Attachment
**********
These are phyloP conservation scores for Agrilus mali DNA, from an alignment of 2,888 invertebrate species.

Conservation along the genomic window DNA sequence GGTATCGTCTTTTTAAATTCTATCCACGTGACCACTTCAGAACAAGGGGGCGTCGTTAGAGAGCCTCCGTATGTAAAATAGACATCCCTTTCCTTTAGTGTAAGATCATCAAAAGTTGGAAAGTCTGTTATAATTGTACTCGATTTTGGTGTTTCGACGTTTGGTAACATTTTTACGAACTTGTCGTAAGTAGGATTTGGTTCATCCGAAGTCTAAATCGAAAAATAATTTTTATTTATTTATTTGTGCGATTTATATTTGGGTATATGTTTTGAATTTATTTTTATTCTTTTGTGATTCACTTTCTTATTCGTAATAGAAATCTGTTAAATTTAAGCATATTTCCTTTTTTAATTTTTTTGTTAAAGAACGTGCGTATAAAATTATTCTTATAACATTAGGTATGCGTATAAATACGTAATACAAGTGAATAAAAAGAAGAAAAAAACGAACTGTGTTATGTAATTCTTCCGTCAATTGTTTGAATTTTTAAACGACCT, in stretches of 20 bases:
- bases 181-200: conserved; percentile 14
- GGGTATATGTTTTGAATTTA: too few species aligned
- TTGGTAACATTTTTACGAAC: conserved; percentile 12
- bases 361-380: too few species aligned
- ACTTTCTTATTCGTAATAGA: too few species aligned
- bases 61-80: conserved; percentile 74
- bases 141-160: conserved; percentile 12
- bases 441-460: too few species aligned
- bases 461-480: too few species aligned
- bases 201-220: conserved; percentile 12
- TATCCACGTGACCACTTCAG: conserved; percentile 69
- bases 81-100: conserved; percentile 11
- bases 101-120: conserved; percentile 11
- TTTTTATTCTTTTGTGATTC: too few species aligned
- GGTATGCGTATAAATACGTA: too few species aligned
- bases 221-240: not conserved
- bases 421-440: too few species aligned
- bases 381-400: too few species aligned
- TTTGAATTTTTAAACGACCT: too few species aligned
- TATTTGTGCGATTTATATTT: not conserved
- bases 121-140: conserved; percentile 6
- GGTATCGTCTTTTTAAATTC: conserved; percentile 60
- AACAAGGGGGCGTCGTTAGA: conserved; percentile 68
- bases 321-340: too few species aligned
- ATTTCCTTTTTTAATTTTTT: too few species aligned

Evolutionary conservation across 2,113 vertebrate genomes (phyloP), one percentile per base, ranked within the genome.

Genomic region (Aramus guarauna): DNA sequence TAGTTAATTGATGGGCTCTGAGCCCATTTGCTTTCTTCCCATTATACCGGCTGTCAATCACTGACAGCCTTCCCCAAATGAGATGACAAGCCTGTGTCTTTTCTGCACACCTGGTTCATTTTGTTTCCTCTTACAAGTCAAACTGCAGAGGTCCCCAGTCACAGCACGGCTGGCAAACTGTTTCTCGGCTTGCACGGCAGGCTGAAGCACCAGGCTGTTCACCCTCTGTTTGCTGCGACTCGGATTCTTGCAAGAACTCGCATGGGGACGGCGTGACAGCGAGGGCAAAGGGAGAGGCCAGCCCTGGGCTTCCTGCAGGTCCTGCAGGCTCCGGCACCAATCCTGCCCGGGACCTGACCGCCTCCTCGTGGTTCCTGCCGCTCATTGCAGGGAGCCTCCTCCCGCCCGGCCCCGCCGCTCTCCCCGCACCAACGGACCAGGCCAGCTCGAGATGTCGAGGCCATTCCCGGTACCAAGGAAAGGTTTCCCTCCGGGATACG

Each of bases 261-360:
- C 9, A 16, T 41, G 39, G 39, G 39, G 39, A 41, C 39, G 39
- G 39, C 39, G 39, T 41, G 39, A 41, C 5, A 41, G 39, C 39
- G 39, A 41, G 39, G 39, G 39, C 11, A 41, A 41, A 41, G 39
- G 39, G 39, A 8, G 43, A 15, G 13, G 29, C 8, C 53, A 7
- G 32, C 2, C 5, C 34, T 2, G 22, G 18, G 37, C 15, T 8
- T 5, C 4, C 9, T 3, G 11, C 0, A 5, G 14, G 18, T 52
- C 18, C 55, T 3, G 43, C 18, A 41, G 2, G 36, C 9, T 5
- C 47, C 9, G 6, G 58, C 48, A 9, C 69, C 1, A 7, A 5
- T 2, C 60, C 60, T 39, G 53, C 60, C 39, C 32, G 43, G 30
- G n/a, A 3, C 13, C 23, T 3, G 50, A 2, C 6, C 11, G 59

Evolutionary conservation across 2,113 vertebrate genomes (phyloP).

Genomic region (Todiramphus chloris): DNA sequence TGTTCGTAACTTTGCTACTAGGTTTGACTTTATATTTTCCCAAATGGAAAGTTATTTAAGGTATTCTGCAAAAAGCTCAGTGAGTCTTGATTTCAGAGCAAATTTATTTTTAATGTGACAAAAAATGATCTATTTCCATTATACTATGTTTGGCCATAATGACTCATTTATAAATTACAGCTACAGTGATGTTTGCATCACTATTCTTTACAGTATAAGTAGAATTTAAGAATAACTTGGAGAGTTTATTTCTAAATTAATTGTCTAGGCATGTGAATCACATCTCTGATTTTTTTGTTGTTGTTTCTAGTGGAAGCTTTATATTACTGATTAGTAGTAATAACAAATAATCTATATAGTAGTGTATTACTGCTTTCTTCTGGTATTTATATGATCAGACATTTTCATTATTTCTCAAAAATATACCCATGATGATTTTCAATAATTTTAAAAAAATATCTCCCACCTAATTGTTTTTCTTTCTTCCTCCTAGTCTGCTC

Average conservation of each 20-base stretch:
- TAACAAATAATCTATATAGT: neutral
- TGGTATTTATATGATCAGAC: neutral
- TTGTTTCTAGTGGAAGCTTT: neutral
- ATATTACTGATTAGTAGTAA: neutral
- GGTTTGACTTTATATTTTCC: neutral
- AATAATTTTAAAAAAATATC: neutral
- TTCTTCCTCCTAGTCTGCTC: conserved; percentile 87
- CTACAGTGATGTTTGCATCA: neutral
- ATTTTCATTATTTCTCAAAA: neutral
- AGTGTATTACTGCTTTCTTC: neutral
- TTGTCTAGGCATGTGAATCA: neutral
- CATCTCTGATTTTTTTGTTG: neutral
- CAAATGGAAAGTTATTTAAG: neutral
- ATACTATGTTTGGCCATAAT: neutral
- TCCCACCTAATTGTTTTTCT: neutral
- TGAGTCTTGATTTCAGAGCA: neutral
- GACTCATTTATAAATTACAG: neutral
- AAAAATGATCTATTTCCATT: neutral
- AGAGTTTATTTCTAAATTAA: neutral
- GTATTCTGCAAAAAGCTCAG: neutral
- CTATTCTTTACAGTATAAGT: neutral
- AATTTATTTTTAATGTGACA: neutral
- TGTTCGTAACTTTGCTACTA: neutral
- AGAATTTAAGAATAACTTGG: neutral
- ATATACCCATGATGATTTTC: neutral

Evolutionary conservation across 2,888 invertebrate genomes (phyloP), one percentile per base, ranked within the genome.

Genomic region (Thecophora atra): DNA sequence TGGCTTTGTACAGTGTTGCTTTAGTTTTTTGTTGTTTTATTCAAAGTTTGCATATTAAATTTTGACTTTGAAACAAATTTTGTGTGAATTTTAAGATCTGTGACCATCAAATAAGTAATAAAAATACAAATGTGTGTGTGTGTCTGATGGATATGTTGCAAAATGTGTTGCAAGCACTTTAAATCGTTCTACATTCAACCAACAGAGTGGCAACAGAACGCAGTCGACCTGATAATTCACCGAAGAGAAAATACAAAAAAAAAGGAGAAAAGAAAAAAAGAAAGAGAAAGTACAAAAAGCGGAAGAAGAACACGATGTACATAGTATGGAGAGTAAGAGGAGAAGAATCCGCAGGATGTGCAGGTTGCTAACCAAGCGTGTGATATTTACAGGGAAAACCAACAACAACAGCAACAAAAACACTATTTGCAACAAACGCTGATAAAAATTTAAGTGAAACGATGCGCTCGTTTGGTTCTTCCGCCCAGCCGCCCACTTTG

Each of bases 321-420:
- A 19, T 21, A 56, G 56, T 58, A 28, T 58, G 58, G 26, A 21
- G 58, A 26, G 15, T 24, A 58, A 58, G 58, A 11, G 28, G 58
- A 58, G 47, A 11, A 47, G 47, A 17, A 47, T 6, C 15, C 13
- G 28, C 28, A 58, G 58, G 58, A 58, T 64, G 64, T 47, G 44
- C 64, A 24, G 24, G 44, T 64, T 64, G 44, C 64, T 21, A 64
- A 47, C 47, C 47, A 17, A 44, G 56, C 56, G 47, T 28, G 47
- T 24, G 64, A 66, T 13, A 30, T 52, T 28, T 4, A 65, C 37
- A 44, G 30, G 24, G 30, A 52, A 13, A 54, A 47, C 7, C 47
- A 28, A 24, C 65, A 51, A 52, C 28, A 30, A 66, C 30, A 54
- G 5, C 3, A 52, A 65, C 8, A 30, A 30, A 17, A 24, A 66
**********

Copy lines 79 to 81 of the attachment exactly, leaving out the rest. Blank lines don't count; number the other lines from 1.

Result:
- A 44, G 30, G 24, G 30, A 52, A 13, A 54, A 47, C 7, C 47
- A 28, A 24, C 65, A 51, A 52, C 28, A 30, A 66, C 30, A 54
- G 5, C 3, A 52, A 65, C 8, A 30, A 30, A 17, A 24, A 66